In a moving commentary of one female artist on another, Marlene Dumas wrote of the unique engagement that Alice Neel brought to her modernist portraiture; Neel’s gift was to capture the humanity of her sitters so that “the interaction between her and her life models breathes” (Exh. Cat., Houston, Museum of Fine Arts (and travelling), Alice Neel: Painted Truths
, 2010, p. 95). Neel’s audacity ranged from her unique style of portraiture to her insistence on independence in her personal and professional life, both of which were controversial, particularly at the time she painted Untitled (Woman with a Cat)
in 1932. While the sitter is not identified, the resemblance between the present work and Fanya
from 1930 is uncanny, with the same complexion, sharp chin, elongated nose, and exotic eyes of one of Neel’s earliest staunch supporters, Fanya Foss. Neel had moved to New York with her husband in late 1927, and found work in a Greenwich Village bookstore and shop run by Foss, who later recalled watercolors that Neel brought with her to the interview. Foss’ children have related how she liked to surround herself with talent, and that the two friends had a deep affinity and “shared an early feminist independence and a thirst for sexual life” (Michael Lawrence in: Phoebe Hogan, Alice Neel: The Art of Sitting Pretty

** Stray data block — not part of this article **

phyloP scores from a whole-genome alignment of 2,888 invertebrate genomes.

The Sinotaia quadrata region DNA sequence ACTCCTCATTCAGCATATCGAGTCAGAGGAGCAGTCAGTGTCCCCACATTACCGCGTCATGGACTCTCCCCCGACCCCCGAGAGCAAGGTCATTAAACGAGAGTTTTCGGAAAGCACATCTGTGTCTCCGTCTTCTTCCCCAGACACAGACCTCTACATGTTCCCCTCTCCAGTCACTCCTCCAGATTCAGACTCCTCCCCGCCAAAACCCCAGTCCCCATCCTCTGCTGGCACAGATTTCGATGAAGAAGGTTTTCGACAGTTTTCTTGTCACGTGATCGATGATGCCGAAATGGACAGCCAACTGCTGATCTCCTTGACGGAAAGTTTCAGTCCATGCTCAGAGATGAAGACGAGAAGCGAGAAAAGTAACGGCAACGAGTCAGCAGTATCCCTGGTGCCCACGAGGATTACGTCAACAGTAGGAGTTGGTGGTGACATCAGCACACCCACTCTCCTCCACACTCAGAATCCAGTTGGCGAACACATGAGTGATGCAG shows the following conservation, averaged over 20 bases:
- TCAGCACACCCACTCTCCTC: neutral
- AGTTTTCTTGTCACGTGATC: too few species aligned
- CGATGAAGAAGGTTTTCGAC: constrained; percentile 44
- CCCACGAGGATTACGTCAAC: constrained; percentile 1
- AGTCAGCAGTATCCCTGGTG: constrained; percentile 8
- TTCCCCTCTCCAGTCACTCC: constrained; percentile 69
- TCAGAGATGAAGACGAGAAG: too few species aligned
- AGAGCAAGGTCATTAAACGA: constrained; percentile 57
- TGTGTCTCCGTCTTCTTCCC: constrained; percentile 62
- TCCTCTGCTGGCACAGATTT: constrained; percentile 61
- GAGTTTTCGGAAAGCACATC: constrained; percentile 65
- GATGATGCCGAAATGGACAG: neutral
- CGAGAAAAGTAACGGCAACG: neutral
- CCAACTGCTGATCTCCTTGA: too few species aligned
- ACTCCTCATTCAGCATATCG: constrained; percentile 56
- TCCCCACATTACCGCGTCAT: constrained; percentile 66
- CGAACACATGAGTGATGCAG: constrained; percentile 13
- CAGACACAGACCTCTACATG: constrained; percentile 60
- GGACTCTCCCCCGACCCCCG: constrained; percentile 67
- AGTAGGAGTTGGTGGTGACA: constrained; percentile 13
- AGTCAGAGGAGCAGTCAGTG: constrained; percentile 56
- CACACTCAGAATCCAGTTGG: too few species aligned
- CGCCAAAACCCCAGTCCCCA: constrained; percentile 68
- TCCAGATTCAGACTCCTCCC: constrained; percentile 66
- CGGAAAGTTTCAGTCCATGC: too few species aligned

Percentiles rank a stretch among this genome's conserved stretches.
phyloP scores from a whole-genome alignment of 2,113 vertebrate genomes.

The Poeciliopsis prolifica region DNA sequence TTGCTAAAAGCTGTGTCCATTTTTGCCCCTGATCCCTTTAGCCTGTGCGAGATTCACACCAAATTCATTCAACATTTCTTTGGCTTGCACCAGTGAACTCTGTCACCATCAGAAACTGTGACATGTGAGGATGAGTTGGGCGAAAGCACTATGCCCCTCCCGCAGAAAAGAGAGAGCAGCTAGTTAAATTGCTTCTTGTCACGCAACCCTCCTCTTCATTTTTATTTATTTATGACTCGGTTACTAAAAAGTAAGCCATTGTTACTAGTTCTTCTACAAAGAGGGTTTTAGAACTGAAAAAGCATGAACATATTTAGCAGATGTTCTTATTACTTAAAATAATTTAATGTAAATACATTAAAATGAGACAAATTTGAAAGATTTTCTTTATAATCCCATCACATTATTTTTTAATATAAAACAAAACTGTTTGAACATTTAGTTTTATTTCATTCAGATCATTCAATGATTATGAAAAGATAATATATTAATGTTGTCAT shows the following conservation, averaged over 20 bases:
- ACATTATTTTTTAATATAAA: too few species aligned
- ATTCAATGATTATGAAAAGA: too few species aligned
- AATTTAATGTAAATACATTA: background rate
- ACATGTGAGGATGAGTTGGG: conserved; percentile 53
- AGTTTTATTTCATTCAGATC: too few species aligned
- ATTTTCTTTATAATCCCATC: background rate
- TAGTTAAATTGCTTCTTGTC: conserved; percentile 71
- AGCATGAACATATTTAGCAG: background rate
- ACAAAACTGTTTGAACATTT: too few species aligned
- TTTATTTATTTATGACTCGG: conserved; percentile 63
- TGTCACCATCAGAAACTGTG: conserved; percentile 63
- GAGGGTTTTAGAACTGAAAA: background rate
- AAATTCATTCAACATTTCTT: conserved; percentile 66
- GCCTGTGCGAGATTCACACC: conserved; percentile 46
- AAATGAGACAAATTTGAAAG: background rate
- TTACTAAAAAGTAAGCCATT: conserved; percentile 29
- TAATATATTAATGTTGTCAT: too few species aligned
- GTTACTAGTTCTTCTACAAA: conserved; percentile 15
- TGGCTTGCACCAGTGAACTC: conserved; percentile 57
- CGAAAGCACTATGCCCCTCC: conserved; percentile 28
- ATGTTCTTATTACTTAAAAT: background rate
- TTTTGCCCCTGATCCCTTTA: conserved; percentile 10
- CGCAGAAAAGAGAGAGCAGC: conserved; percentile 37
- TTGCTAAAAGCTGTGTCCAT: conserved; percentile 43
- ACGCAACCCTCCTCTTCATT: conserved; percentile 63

, New York, 2010, p. 57). With this possible attribution, the present work is linked to a woman with an intimate appreciation for Neel’s work; having been one of the first people to acquire her paintings, Foss was also a frequent subject both specific and allegorical, such as in a watercolor from 1929 titled The Intellectual.
Foss later recalled: “I bought Alice’s early periods. …because it’s charged with her past, her poverty, her early struggle, her telling environment and reflected her art on an emotional level which gave them depth, strength, insight and meaning” (ibid
., p. 58).
In the catalogue for an exhibition of Neel’s work of the 1930s at Robert Miller Gallery, Wayne Koestenbaum referenced Fanya of 1930, but could well be describing Untitled (Woman with a Cat) when he eloquently wrote of the timelessness of Neel’s portraiture and its ability to speak to us in the present: “The images ….gaze beyond that decade into our time. They speak an epoch’s preoccupations and styles – I come from 1935 – but also shrug off the coils of art-historical periodization, just as their subjects bear the confinement of their bodies only to refuse and transcend that signage. Fanya in 1930 holds a slim hand against her chest and stares at the viewer, as if to say `Why am I myself? And why do you look at me?’ …Fanya will next say, 'No, you don’t mean “me.” I am not entirely or only myself’” (Exh. Cat., New York, Robert Miller Gallery, Alice Neel: Paintings from the Thirties, 1997, p. 3).